The Meaning of Minyan

What’s the source of our synagogue’s greatest strength? I would argue that it is having two daily minyanim. The minyanim enable people to fulfill their daily prayer obligations as well as for mourners to say the Kaddish, elevating their loved one’s soul ever higher. We know that the name of G-d is elevated when ten Jews gather for worship, and this is why G-d’s name is added to the Birkat HaMazon (prayer for after meals) every time there are ten Jews who eat together. However, why is a minyan required and why specifically ten individuals?

Ironically, one of the sources for the Minyan requiring ten comes from this week’s reading. The Jerusalem Talmud uses the technique of a Gezerah Shavah, or the same word appearing in two biblical verses, to derive this. It first references Parshat Kedoshim, which states דבר אל כל עדת בני ישראל ואמרת עליהם קדושים תהיו, “Speak to the entire congregation of Israel and say to them ‘You shall be holy.’”[1] The entire Israelite community is supposed to imitate G-d in being holy. However, our portion is then cited to indicate this was not the case, as 10 of the spies returned with negative reports and tried to get the Israelite community to return to Egypt. Because of this, G-d told Moses עד מתי לעדה הרעה הזאת אשר המה מלינים אותי, “How much longer will this evil congregation mutter against me?”[2]  As these 10 individuals representing 10 of the tribes of Israel did not have faith in G-d, they represent an “evil congregation.” In contrast, we are commanded to be “holy” through gathering 10 individuals to sing G-d’s praises at each and every service.[3]

Why pray to G-d three times a day with 10 people? If we have 9 or 8 is G-d no longer there? I don’t think that’s what the Talmud is saying but it is indicating that something is lost if a minyan is not present. Through being part of a minyan we are more than just a collection of individuals-we are individuals coming together as a community to invoke our belief in G-d and our faith in G-d’s sovereignty. In a minyan, the שליח צבור, or prayer leader, concludes each blessing, and the others respond אמן. אמן does not just mean “I agree” but rather comes from the word אמונה, meaning “faith.” Through participating in a minyan, we are demonstrating that we publicly affirm our Creator and thus counteract the negative message of the spies. The ten spies were wrong not necessarily in their report but because they didn’t have faith that G-d would help them conquer the Promised Land. As Caleb and Joshua replied, “If G-d is pleased with us, He will bring us into that land, a land that flows with milk and honey, and give it to us; only you must not rebel against G-d.”[4]

The Ishbitzer Rebbe in his book מי השילוח uses the example of the spies to indicate the power of prayer.[5] He references the Zohar, stating that there are three worlds to G-d: a world in which He is hidden and about which is not known, a world in which He always makes himself known and a world in which He makes himself both known and unknown. One who does not find any benefit in prayer corresponds to the world in which G-d is not known, because G-d removes His glory from such an individual. The world in which He is always known corresponds to the person who always helps and aides others and doesn’t need to rely on prayer to G-d. The world in which G-d makes Himself both known and unknown corresponds to the person who needs prayer in order to reach G-d. For the Ishbitzer, the 10 evil spies correspond to those who don’t find any benefit in prayer. What their eyes see is all that matters, and they do not rely at all on G-d. Caleb corresponds to the one to whom G-d both reveals Himself and does not. When Caleb first addresses the ten spies, he says “Let us by all means go up and we shall take possession of it, for we shall surely overcome it.”[6] He does not mention G-d, just his belief in the people. The 10 spies counter him stating “we cannot attack that people, for it is stronger than we.”[7] It’s Caleb’s word against theirs, and they win over the masses. It is not until Joshua, one to whom G-d always reveals himself, intervenes that the people are able to be shushed. Joshua has Divine inspiration and he knows what to do to quiet the people. He leads Caleb in the rending of their clothes and rebuking the others for their lack of faith in G-d, for how quickly they spurned G-d for a different path.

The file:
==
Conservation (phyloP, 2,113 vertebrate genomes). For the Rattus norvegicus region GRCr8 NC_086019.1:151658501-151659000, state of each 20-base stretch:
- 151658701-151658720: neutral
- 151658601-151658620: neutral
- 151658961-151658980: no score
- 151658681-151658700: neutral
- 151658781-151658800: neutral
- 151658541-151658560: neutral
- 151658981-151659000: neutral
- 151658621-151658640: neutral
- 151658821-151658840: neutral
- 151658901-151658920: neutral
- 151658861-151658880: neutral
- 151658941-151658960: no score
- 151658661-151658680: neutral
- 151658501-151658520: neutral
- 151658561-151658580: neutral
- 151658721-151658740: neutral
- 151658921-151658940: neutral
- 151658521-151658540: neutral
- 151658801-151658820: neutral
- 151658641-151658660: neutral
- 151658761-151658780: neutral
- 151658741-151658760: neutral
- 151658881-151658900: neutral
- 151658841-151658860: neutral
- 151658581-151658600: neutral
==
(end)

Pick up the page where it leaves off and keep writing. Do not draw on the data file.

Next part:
I imagine that most of us are like Caleb. We wouldn’t be here today if we saw no benefit to prayer-instead we’d be at the beach or doing a BBQ. At the same time, we don’t necessarily find G-d in every aspect of our lives without prayer. It would be great to always be imbued with Divine inspiration but at times we are left bereft and needing to search for it. That is why Caleb is the prime example for us of someone to whom G-d revealed Himself to at times yet was hidden from at others, and he needed prayer in order to connect with G-d. That is the primary purpose of minyan: to come together to pray to G-d, to sing G-d’s praises, to thank G-d, to ask G-d questions, even to cry out to G-d in anger sometimes. That is why it is so significant that regardless the size of our congregation, we have maintained a twice daily minyan 365 days of the year. In so doing we are showing our faith in Hashem and in the power of prayer. Let us continue to find G-d in our prayer and increase the frequency that we come together to affirm our faith in G-d through our participation in minyan.

[1] Leviticus 19:2

[2] Numbers 14:27

[3] Based off Yerushalmi Megillah 4:4

[4] Numbers 14:8-9

[5] Mei HaShiloach, comment on שלח לך אנשים

[6] Numbers 13:30

[7] Numbers 13:31

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